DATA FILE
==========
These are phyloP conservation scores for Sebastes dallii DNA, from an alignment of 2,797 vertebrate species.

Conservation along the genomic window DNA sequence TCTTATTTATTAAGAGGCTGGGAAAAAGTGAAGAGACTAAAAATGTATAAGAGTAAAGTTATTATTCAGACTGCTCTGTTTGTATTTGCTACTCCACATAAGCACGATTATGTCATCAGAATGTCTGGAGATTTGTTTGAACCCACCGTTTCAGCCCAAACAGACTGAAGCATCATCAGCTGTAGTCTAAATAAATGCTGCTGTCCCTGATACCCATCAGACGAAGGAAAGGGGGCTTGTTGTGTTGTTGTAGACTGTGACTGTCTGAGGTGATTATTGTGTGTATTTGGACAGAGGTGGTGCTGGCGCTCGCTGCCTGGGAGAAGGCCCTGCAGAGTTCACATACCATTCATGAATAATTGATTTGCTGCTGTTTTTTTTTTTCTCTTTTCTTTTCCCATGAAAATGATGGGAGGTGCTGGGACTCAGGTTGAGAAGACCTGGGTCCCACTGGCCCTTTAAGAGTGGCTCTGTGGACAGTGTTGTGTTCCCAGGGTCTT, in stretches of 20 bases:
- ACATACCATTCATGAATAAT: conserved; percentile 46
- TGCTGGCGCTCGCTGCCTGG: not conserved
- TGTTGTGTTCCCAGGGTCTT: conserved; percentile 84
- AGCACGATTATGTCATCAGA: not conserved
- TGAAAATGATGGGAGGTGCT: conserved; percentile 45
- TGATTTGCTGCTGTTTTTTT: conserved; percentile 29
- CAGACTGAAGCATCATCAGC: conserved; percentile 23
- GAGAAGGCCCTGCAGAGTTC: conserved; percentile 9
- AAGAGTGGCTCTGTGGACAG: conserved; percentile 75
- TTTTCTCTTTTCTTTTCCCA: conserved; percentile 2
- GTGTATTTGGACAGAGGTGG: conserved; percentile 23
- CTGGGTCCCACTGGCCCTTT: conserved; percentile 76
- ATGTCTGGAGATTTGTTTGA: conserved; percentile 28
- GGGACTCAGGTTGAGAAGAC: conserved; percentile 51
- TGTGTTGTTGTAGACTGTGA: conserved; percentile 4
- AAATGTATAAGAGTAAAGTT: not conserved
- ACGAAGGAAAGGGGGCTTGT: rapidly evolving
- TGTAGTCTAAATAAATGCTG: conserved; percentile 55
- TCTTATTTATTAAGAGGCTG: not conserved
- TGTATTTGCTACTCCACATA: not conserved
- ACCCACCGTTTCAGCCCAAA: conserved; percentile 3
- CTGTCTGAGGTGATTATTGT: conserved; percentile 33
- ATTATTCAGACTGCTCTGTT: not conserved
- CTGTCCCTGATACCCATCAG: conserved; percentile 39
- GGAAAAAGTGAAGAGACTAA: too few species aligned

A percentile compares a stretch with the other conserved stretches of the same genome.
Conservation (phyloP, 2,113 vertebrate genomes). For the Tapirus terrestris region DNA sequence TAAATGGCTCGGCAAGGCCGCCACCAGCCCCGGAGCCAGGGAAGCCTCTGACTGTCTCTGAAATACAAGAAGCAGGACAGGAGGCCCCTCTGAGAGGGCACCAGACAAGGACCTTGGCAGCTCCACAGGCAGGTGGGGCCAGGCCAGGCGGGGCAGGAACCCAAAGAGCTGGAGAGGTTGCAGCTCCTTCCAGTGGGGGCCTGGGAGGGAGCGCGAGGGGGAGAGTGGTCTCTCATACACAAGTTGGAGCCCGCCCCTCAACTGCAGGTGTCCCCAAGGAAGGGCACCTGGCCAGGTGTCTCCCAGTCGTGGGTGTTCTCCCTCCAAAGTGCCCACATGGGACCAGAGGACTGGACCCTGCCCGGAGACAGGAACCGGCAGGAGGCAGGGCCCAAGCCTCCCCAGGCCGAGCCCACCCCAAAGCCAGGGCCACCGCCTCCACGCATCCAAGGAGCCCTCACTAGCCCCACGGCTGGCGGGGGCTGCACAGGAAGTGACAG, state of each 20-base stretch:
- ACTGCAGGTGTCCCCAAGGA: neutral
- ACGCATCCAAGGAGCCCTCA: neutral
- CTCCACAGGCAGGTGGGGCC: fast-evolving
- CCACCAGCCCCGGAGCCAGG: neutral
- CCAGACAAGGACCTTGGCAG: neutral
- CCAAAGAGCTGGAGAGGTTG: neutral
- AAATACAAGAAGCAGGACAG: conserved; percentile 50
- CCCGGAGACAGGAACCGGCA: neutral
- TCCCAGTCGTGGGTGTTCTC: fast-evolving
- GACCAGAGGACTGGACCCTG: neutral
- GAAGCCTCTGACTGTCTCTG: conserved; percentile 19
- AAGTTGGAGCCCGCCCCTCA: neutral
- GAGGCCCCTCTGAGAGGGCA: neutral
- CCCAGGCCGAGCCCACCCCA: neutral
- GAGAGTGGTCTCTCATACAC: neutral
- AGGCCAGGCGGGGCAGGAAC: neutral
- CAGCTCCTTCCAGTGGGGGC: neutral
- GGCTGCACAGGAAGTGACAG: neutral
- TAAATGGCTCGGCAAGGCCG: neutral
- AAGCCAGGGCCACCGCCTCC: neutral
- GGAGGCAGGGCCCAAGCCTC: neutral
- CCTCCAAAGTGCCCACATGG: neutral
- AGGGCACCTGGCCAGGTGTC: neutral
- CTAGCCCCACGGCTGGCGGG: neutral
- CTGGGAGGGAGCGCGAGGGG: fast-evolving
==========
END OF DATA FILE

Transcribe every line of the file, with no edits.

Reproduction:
These are phyloP conservation scores for Sebastes dallii DNA, from an alignment of 2,797 vertebrate species.

Conservation along the genomic window DNA sequence TCTTATTTATTAAGAGGCTGGGAAAAAGTGAAGAGACTAAAAATGTATAAGAGTAAAGTTATTATTCAGACTGCTCTGTTTGTATTTGCTACTCCACATAAGCACGATTATGTCATCAGAATGTCTGGAGATTTGTTTGAACCCACCGTTTCAGCCCAAACAGACTGAAGCATCATCAGCTGTAGTCTAAATAAATGCTGCTGTCCCTGATACCCATCAGACGAAGGAAAGGGGGCTTGTTGTGTTGTTGTAGACTGTGACTGTCTGAGGTGATTATTGTGTGTATTTGGACAGAGGTGGTGCTGGCGCTCGCTGCCTGGGAGAAGGCCCTGCAGAGTTCACATACCATTCATGAATAATTGATTTGCTGCTGTTTTTTTTTTTCTCTTTTCTTTTCCCATGAAAATGATGGGAGGTGCTGGGACTCAGGTTGAGAAGACCTGGGTCCCACTGGCCCTTTAAGAGTGGCTCTGTGGACAGTGTTGTGTTCCCAGGGTCTT, in stretches of 20 bases:
- ACATACCATTCATGAATAAT: conserved; percentile 46
- TGCTGGCGCTCGCTGCCTGG: not conserved
- TGTTGTGTTCCCAGGGTCTT: conserved; percentile 84
- AGCACGATTATGTCATCAGA: not conserved
- TGAAAATGATGGGAGGTGCT: conserved; percentile 45
- TGATTTGCTGCTGTTTTTTT: conserved; percentile 29
- CAGACTGAAGCATCATCAGC: conserved; percentile 23
- GAGAAGGCCCTGCAGAGTTC: conserved; percentile 9
- AAGAGTGGCTCTGTGGACAG: conserved; percentile 75
- TTTTCTCTTTTCTTTTCCCA: conserved; percentile 2
- GTGTATTTGGACAGAGGTGG: conserved; percentile 23
- CTGGGTCCCACTGGCCCTTT: conserved; percentile 76
- ATGTCTGGAGATTTGTTTGA: conserved; percentile 28
- GGGACTCAGGTTGAGAAGAC: conserved; percentile 51
- TGTGTTGTTGTAGACTGTGA: conserved; percentile 4
- AAATGTATAAGAGTAAAGTT: not conserved
- ACGAAGGAAAGGGGGCTTGT: rapidly evolving
- TGTAGTCTAAATAAATGCTG: conserved; percentile 55
- TCTTATTTATTAAGAGGCTG: not conserved
- TGTATTTGCTACTCCACATA: not conserved
- ACCCACCGTTTCAGCCCAAA: conserved; percentile 3
- CTGTCTGAGGTGATTATTGT: conserved; percentile 33
- ATTATTCAGACTGCTCTGTT: not conserved
- CTGTCCCTGATACCCATCAG: conserved; percentile 39
- GGAAAAAGTGAAGAGACTAA: too few species aligned

A percentile compares a stretch with the other conserved stretches of the same genome.
Conservation (phyloP, 2,113 vertebrate genomes). For the Tapirus terrestris region DNA sequence TAAATGGCTCGGCAAGGCCGCCACCAGCCCCGGAGCCAGGGAAGCCTCTGACTGTCTCTGAAATACAAGAAGCAGGACAGGAGGCCCCTCTGAGAGGGCACCAGACAAGGACCTTGGCAGCTCCACAGGCAGGTGGGGCCAGGCCAGGCGGGGCAGGAACCCAAAGAGCTGGAGAGGTTGCAGCTCCTTCCAGTGGGGGCCTGGGAGGGAGCGCGAGGGGGAGAGTGGTCTCTCATACACAAGTTGGAGCCCGCCCCTCAACTGCAGGTGTCCCCAAGGAAGGGCACCTGGCCAGGTGTCTCCCAGTCGTGGGTGTTCTCCCTCCAAAGTGCCCACATGGGACCAGAGGACTGGACCCTGCCCGGAGACAGGAACCGGCAGGAGGCAGGGCCCAAGCCTCCCCAGGCCGAGCCCACCCCAAAGCCAGGGCCACCGCCTCCACGCATCCAAGGAGCCCTCACTAGCCCCACGGCTGGCGGGGGCTGCACAGGAAGTGACAG, state of each 20-base stretch:
- ACTGCAGGTGTCCCCAAGGA: neutral
- ACGCATCCAAGGAGCCCTCA: neutral
- CTCCACAGGCAGGTGGGGCC: fast-evolving
- CCACCAGCCCCGGAGCCAGG: neutral
- CCAGACAAGGACCTTGGCAG: neutral
- CCAAAGAGCTGGAGAGGTTG: neutral
- AAATACAAGAAGCAGGACAG: conserved; percentile 50
- CCCGGAGACAGGAACCGGCA: neutral
- TCCCAGTCGTGGGTGTTCTC: fast-evolving
- GACCAGAGGACTGGACCCTG: neutral
- GAAGCCTCTGACTGTCTCTG: conserved; percentile 19
- AAGTTGGAGCCCGCCCCTCA: neutral
- GAGGCCCCTCTGAGAGGGCA: neutral
- CCCAGGCCGAGCCCACCCCA: neutral
- GAGAGTGGTCTCTCATACAC: neutral
- AGGCCAGGCGGGGCAGGAAC: neutral
- CAGCTCCTTCCAGTGGGGGC: neutral
- GGCTGCACAGGAAGTGACAG: neutral
- TAAATGGCTCGGCAAGGCCG: neutral
- AAGCCAGGGCCACCGCCTCC: neutral
- GGAGGCAGGGCCCAAGCCTC: neutral
- CCTCCAAAGTGCCCACATGG: neutral
- AGGGCACCTGGCCAGGTGTC: neutral
- CTAGCCCCACGGCTGGCGGG: neutral
- CTGGGAGGGAGCGCGAGGGG: fast-evolving